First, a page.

Howard Gibson, vice president of academic affairs at Wiley College in Texas, which participated in the pilot program, said that was the case for his institution. For example, he noted that academic coaches focused on first-time freshmen and sophomores each have a caseload of at least 80 students.

The “manpower” offered by the partnership with InsideTrack allowed for a “microscopic focus” on each student who wanted to re-enroll, he said. And the feedback students gave coaches about the barriers that led them to drop out “allows us to streamline our processes, to refocus, to reimagine what we’re doing, not just for that student but for all our students … Extra hands, extra assistance goes a long way.”

Enrollment at Wiley dwindled from 726 students in spring 2020 to 501 students in spring 2021, as students struggled with the spread of COVID-19 infections, an abrupt shift to online learning and financial hardships associated with the pandemic. Enrollment rose back up to 665 students in fall 2021, and Gibson partly credits the coaches. Through the InsideTrack partnership, 49 students who stopped out re-enrolled in fall 2021, and 24 re-enrolled this spring.

Laura Leatherwood, president of Blue Ridge Community College in North Carolina, also one of the participating institutions, said the re-enrollment efforts are a critical way to reach adult learners in particular.

“Re-engaging former students must be a foundational part of our strategy for ensuring that working adults can attain the skills and credentials they need to succeed in an increasingly fast-changing economy and labor market,” Leatherwood said in a press release. “It’s about creating the sort of scaffolding and support that can enable returning students to successfully re-enroll, complete their studies and prepare for highly skilled—and higher-paying—careers.”

Mamie Voight, president and CEO of the Institute for Higher Education Policy, said efforts to re-enroll students have proliferated at higher ed institutions across the country, and “rightfully so.”

She cited the 36 million students in the United States who have attended some college but never graduated, noting that they’re “disproportionately first-generation students, students from low-income backgrounds, Black and Latinx students, underrepresented Asian American/Pacific Islander students” and “students who have historically been underserved by our higher education system.” Efforts to re-enroll students have “really strong equity implications” for the country, she said.

IHEP is currently working with about 200 colleges and universities in 23 states to examine student transcripts and identify students who left college “just shy” of earning the credits they needed to graduate. The organization also helps colleges find students who already have enough credits to graduate but never did because of various barriers, such as an unpaid balance or fine or a missing graduation form. The initiative, called Degrees When Due, also helps colleges address the barriers and practices that most commonly prevent students from graduating.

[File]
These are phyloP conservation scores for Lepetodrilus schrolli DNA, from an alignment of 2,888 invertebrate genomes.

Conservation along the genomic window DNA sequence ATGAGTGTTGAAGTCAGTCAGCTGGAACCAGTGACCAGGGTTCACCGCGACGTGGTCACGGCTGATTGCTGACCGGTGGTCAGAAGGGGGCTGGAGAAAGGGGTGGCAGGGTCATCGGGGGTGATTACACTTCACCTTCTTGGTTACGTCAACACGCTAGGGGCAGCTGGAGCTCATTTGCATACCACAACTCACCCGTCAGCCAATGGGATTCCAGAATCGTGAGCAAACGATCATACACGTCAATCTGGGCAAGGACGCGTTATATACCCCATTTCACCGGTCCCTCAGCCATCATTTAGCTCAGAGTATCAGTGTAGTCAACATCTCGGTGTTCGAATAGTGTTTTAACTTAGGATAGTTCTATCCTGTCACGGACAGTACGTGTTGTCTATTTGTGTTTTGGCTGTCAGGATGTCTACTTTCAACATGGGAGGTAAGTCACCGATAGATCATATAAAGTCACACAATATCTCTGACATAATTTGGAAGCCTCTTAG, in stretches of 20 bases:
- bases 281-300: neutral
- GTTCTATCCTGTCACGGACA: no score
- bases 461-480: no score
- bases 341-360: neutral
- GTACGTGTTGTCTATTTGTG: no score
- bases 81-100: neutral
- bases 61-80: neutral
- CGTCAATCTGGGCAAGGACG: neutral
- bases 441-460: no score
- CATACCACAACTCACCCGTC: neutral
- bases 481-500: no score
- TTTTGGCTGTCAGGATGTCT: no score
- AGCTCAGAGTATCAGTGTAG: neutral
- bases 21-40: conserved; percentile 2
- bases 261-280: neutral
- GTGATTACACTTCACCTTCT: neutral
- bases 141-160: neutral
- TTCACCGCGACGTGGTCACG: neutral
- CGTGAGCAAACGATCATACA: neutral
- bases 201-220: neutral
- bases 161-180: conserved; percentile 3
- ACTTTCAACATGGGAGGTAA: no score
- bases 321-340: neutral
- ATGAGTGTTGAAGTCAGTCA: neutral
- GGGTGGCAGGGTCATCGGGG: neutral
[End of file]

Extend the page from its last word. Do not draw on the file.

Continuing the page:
“The bottom line: we know that institutions need to be intentional in the ways in which they re-engage stopped-out students,” Voight said.

Jennifer Freeman, a senior director at Jobs for the Future, emphasized that career advising in particular is crucial to successfully re-engaging students. She said students want to return to college with the assurance that their credentials will lead to good-paying job opportunities, and she believes that’s reflected in increased interest in workforce credentials. For example, she noted that the North Carolina Community College System experienced a 22 percent increase in enrollment in short-term workforce education in fall 2021.

Campaigns to re-enroll students need to “really convey to people that what they’re going to get when they come back to college is a road to economic success and have a very, very clear line to a labor market outcome for them,” she said. She stressed that colleges then need to deliver on that promise, providing students with programs designed to fill workforce needs that offer flexibility for working adults with other responsibilities and make them more likely to complete college.

White said she believes her organization’s re-enrollment campaigns can have a multigenerational ripple effect by helping students—who would otherwise hold student loan debt with no degree—graduate and earn higher wages.

“By coming back to school, they’re reaching their goal, a college education, and then they are ensuring that they can then utilize that degree in order to convert it into social mobility and into a promotion, the next job opportunity,” she said. “And that has a significant impact on their family, on their community, on society as a whole and allows them to see that return on investment that they made, both in money and in time for their education and not have that go to waste.”